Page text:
Metal oil tanks rust when left unpainted. Over time, this rust can eat through the metal container and cause an oil spill. Oil spills harm the environment and are very expensive to clean up. The first sign of rust is a definite indicator that repainting is required; however, rather than waiting for a problem to escalate, oil tanks should be painted periodically for protection from the elements. Small oil tanks can be painted using a ladder to reach the high areas; a boom lift works best for larger tanks. A rust-encapsulating paint should be used that can be rolled onto the tank. A primer should precede the finish coat.
Things you need
Angled pneumatic grinder
Twist knot cup wire grinding wheel
1.2 m (1/2 inch) nap roller cover
22.5 cm (9 inch) roller frame
Rust encapsulating primer paint
Rust inhibiting finish paint
22.5 litre (5 gallon) bucket
Metal paint roller screen
Sanding and rinsing
Insert the bit shaft of the twist knot cup wire grinding wheel into the pneumatic grinder and tighten it down with the tightening chuck. Insert the tip of the chuck into the hole in the grinder head, align the slots in the chuck with the slots in the head and then twist the chuck clockwise to tighten the wheel in place.
Grind away the rust from tank, working from top to bottom. Work around the tank in circles until you reach the bottom of the tank. Move the grinder back and forth over the surface to be most effective.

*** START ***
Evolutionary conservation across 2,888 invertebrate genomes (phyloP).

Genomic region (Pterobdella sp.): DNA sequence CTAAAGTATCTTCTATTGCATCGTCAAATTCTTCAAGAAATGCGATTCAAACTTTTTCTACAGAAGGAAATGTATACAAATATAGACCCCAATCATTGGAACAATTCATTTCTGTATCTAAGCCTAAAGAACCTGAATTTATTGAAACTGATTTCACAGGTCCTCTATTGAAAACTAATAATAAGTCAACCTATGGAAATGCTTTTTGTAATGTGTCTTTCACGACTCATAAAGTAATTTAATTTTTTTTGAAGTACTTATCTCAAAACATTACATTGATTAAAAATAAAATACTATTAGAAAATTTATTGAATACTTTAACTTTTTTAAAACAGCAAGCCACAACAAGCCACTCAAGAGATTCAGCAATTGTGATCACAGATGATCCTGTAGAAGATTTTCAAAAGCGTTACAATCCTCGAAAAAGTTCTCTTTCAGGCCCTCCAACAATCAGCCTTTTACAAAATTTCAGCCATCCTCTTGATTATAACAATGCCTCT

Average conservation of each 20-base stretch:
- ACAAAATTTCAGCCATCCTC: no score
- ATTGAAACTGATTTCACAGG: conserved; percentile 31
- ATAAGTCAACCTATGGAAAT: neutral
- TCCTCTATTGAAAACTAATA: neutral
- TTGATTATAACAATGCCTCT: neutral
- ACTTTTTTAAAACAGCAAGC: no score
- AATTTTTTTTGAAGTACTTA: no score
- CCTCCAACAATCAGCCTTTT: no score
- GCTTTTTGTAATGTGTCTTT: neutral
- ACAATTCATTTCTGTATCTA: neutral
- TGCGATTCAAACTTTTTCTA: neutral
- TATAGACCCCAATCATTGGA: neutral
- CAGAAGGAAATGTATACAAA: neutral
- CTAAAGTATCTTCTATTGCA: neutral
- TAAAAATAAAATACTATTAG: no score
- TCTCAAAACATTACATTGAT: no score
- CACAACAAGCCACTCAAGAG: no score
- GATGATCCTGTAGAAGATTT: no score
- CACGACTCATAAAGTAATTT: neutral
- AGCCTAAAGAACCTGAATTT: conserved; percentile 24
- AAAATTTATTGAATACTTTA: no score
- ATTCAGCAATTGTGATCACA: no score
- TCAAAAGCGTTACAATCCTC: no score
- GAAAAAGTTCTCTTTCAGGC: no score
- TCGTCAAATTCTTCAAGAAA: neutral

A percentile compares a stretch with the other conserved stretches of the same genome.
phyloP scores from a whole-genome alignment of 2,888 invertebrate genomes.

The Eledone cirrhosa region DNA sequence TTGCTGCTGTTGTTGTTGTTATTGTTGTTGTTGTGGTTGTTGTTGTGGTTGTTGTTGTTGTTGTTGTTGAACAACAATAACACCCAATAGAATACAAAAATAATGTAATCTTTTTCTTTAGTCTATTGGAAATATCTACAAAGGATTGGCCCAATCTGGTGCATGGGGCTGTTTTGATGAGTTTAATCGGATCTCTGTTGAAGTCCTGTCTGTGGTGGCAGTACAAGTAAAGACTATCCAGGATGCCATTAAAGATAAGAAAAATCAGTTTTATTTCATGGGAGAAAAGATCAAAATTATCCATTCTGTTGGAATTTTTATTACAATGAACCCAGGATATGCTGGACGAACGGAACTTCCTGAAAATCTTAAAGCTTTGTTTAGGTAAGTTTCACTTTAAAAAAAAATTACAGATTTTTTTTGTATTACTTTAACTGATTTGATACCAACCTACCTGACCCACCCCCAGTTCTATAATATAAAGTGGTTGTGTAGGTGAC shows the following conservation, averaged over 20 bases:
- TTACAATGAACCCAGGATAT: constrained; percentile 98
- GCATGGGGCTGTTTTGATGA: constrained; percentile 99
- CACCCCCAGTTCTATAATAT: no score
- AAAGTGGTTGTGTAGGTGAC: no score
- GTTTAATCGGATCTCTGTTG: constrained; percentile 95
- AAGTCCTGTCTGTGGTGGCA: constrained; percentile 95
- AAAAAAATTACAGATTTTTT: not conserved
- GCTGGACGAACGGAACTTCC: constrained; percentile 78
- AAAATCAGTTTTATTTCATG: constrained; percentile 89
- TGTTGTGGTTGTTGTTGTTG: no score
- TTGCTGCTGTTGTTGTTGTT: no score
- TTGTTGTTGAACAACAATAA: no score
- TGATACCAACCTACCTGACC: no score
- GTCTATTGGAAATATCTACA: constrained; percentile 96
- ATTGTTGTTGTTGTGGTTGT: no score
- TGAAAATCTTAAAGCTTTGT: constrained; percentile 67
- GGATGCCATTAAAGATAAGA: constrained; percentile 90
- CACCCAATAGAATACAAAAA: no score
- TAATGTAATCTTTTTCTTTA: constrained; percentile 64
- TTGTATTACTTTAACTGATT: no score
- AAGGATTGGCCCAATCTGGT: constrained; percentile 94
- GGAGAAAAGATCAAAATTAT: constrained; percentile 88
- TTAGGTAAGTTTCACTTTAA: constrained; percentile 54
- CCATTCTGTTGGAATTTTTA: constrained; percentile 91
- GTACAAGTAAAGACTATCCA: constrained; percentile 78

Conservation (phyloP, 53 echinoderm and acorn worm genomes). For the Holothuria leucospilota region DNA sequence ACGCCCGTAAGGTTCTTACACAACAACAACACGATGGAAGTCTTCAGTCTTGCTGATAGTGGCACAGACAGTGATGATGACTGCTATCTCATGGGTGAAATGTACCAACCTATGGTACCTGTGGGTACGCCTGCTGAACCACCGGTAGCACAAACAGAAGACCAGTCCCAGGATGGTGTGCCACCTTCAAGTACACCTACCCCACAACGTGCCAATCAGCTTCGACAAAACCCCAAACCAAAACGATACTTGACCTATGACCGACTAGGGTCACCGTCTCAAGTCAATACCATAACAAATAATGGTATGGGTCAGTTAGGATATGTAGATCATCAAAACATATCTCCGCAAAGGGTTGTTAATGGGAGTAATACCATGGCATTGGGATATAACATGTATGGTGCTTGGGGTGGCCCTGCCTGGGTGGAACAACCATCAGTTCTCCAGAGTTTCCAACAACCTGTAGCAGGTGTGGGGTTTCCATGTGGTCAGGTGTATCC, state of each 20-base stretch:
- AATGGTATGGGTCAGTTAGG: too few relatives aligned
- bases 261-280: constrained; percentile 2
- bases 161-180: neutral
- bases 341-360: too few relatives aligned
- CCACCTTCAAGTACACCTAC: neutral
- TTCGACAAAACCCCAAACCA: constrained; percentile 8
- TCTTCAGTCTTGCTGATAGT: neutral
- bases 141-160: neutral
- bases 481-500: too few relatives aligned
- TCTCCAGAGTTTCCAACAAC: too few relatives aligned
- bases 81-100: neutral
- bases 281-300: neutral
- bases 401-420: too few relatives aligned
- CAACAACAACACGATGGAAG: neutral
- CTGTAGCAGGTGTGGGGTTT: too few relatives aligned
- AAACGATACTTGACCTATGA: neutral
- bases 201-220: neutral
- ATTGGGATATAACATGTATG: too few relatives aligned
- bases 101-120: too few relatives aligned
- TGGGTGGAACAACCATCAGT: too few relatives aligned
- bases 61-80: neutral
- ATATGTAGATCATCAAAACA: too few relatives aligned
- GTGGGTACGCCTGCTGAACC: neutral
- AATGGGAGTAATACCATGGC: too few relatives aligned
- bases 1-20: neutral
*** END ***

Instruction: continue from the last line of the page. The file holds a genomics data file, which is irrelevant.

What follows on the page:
Dust the tank off with a dusting brush and then rinse it off by fastening a spray nozzle to a garden hose and spraying the tank from top to bottom. Wait 24 hours for the tank to dry.
Priming and painting
Pour 4.5 litres (1 gallon) of rust-encapsulating primer paint into a 22.5 litre (5 gallon) bucket. Hang a metal paint screen from the inside rim of the bucket.
Slide the 1.2 cm (1/2 inch) nap paint roller onto the roller frame and screw the extension pole into the handle. Roll the roller down the metal screen and dip the nap fibres about 1.2 cm (1/2 inch) into the paint. Roll up and down the screen and back into the paint until the roller is soaked with primer.
Roll the tank, working a 4-square-foot section at a time. Use an up and down zigzag pattern. Roll out the roller lap lines to smooth out the primer and ensure proper coverage. Use a paintbrush or mini-roller to reach odd-shaped parts of the oil tank if needed. Prime from the top of the tank to the bottom. Wait 24 hours for the primer to dry. Then, apply a coat of rust-inhibiting finish paint. Wait 24 hours and then apply a second coat.
- A safety harness should be worn and properly fastened to the boom lift basket if a boom lift is used. Never stand on the top rang of a ladder as instability may cause a fall. Wear gloves, eye goggles, ear plugs and a dust mask when using the pneumatic sander.
Things you need
- Angled pneumatic grinder
- Twist knot cup wire grinding wheel
- Dust brush
- Spray nozzle
- Garden hose
- 1.2 m (1/2 inch) nap roller cover
- 22.5 cm (9 inch) roller frame
- Extension pole
- Rust encapsulating primer paint
- Rust inhibiting finish paint
- 22.5 litre (5 gallon) bucket
- Metal paint roller screen